Perched on a bluff overlooking Lake Michigan, Milwaukee, Wisconsin, is a fun city to visit. Who can resist sandy beaches, a full slate of festivals, hearty sausages and home-brewed beer, luxury hotels and boutique inns, and historic neighborhoods and cutting-edge architecture? Not to mention the friendly locals.
The largest city in Wisconsin and the 22nd largest nationwide, Milwaukee is often dubbed the “City of Festivals.” The headliner is Summerfest, billed as the world’s largest music festival, which runs for 11 days on the lakefront with live music on 10 stages and the 23,000-seat Marcus Amphitheater. Milwaukee also celebrates its melting-pot heritage with ethnic and cultural festivals—to name a few, consider Polish Fest, Lakefront Festival of Arts, Bastille Days, Festa Italiana, German Fest, PrideFest, Arab Fest, Irish Fest, Mexican Fiesta, and the Holiday Folk Fair. And seeing as Milwaukee is in America’s Dairyland, the Wisconsin State Fair is the place to celebrate agricultural traditions.
Milwaukee boasts historical and architectural landmarks, including the Captain Frederick Pabst Mansion, home of one of the city’s beer barons; the St. Joan of Arc Chapel, originally built during the 15th century; the Charles Allis Art Museum, an English Tudor mansion and former home of the first president of Allis-Chalmers Company; Villa Terrace, an Italian Renaissance-style villa with a view of Lake Michigan and lakefront gardens; City Hall, a landmark of Flemish Renaissance design built in 1895; and Basilica of St. Josaphat’s, the first Polish basilica in North America.
Sightseeing options include the lakefront Milwaukee Art Museum, underwent a $110 million expansion designed by world-renowned architect Santiago Calatrava in 2001. The museum’s more than 20,000 permanent holdings include works by Monet, Picasso, O’Keeffe and Warhol. It’s noted for its collections of American decorative arts, German Expressionism, folk and American art after 1960. The Milwaukee Public Museum invites visitors to stroll the Streets of Old Milwaukee and through the tropical gardens of the Puelicher Butterfly Wing, where more than 600 butterflies from around the world take flight. The museum features more than 6 million artifacts and specimens, including the world’s largest dinosaur skull. Also housed in the downtown museum complex is the Daniel M. Soref Planetarium, a $2.6 million planetarium. A non-traditional but popular museum showcases motorcycles, since Milwaukee is the home of the Harley-Davidson Motor Company.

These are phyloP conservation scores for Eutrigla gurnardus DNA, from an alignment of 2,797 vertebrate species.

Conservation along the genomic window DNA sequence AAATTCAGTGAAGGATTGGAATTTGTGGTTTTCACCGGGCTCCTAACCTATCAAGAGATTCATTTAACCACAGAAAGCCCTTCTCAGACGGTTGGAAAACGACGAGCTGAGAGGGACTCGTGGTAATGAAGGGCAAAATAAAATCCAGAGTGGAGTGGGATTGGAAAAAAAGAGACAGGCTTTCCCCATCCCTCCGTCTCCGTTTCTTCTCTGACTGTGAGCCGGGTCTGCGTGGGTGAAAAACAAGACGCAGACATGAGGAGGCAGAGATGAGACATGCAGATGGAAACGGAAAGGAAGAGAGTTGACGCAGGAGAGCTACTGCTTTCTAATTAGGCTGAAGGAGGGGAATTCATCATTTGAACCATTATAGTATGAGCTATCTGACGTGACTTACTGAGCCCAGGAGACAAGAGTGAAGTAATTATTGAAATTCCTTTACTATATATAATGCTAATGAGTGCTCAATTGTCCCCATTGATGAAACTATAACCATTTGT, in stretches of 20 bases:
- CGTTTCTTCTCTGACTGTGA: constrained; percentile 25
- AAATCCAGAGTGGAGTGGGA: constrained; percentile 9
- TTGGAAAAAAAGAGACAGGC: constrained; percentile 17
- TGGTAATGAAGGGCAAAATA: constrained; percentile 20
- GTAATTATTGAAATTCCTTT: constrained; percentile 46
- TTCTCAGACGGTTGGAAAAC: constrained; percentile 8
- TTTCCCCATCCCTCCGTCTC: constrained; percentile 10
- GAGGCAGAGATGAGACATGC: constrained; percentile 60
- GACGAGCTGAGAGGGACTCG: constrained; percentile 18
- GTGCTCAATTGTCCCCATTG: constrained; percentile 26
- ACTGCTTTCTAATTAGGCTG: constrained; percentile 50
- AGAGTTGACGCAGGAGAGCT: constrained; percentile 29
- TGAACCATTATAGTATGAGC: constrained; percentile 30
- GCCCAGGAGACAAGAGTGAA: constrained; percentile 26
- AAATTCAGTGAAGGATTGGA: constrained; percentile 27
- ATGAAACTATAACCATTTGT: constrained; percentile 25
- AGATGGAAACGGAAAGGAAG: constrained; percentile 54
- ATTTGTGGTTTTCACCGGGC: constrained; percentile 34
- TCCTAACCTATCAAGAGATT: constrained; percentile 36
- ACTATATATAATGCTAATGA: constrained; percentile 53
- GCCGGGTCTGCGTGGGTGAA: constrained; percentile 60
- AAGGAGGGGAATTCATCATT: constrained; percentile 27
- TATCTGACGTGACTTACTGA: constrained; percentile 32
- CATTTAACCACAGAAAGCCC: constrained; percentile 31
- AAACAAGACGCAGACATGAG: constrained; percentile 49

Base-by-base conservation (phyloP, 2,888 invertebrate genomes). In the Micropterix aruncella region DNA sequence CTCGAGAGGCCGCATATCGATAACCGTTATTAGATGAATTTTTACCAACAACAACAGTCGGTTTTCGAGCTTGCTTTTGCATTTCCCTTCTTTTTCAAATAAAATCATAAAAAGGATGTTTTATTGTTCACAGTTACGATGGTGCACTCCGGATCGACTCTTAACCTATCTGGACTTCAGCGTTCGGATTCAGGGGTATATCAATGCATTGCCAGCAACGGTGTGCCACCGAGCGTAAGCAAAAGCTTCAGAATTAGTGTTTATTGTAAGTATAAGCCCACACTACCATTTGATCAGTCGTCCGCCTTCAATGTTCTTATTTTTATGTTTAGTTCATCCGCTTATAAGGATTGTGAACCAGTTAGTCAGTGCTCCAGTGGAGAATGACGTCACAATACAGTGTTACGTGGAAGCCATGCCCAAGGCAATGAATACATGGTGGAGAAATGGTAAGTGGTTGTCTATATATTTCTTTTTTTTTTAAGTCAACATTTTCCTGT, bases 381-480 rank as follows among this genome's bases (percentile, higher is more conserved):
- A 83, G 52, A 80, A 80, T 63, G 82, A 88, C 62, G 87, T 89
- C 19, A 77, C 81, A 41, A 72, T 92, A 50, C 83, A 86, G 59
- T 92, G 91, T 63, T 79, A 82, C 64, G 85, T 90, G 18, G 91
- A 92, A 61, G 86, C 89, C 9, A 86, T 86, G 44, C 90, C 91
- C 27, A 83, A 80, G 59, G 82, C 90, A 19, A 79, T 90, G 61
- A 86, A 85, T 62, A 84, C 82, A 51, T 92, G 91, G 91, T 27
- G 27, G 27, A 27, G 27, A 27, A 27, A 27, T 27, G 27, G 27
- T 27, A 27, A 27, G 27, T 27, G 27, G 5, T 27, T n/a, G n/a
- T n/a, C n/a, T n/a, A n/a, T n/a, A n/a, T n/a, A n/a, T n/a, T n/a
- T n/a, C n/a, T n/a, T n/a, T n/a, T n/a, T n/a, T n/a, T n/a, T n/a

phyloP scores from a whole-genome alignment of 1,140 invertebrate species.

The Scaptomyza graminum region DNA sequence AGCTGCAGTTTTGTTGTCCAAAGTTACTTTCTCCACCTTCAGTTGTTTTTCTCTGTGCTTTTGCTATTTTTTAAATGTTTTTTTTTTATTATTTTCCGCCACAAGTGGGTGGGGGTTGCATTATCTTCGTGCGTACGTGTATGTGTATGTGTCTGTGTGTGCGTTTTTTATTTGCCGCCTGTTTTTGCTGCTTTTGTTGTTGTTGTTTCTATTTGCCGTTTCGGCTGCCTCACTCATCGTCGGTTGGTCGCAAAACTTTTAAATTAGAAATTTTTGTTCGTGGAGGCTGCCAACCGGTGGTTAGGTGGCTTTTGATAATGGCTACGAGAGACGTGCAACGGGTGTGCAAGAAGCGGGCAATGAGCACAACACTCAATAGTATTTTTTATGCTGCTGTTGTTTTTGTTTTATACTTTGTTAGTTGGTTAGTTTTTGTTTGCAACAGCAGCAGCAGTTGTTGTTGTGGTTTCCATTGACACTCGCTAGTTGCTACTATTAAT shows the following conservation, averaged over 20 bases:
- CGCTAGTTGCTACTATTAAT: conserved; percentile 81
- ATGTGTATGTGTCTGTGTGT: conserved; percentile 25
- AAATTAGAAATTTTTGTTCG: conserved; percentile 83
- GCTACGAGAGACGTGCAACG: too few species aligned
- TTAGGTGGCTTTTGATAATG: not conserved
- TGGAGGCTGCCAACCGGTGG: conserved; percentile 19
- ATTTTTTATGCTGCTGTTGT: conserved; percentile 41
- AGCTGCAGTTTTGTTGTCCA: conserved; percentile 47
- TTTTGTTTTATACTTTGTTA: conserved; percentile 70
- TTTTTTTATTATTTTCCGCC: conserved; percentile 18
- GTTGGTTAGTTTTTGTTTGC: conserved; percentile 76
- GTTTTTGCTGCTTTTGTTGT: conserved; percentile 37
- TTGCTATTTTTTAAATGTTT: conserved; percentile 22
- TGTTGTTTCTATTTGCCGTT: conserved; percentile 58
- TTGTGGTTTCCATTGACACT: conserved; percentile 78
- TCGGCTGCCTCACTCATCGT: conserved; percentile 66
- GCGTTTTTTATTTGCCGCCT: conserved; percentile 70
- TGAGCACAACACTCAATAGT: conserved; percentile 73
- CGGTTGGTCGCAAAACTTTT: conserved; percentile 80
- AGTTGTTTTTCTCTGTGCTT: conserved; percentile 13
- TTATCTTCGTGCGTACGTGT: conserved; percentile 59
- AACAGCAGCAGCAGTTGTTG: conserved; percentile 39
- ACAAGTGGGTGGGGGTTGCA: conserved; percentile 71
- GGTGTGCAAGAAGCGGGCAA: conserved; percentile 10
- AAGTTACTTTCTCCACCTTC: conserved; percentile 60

Discovery World is a 120,000-foot museum complex on Milwaukee’s lakefront that connects innovation, science and technology with exploration, environment and our Great Lakes freshwater resources. The Betty Brinn Children’s Museum, also located on the lakefront, provides interactive, hands-on exhibits for children ages 1-10. Also worth visiting is the 200-acre Milwaukee County Zoo, home to more than 3,500 exotic mammals, birds and fish, and the Mitchell Park Conservatory, comprised of three geodesic domes that house a tropical rain forest, an arid desert and a seasonal floral display.
A visit to Milwaukee wouldn’t be complete without a brewery tour. Miller Brewing Company offers free daily tours that concludes with samples of “the beer that made Milwaukee famous” outside in the beer garden in nice weather.
As Milwaukee is a northern city, winters can be harsh. Average temperatures are: spring, 52.5; summer, 77.7; fall, 58.6; winter, 29.4. The city has an average of 33 inches of precipitation per year.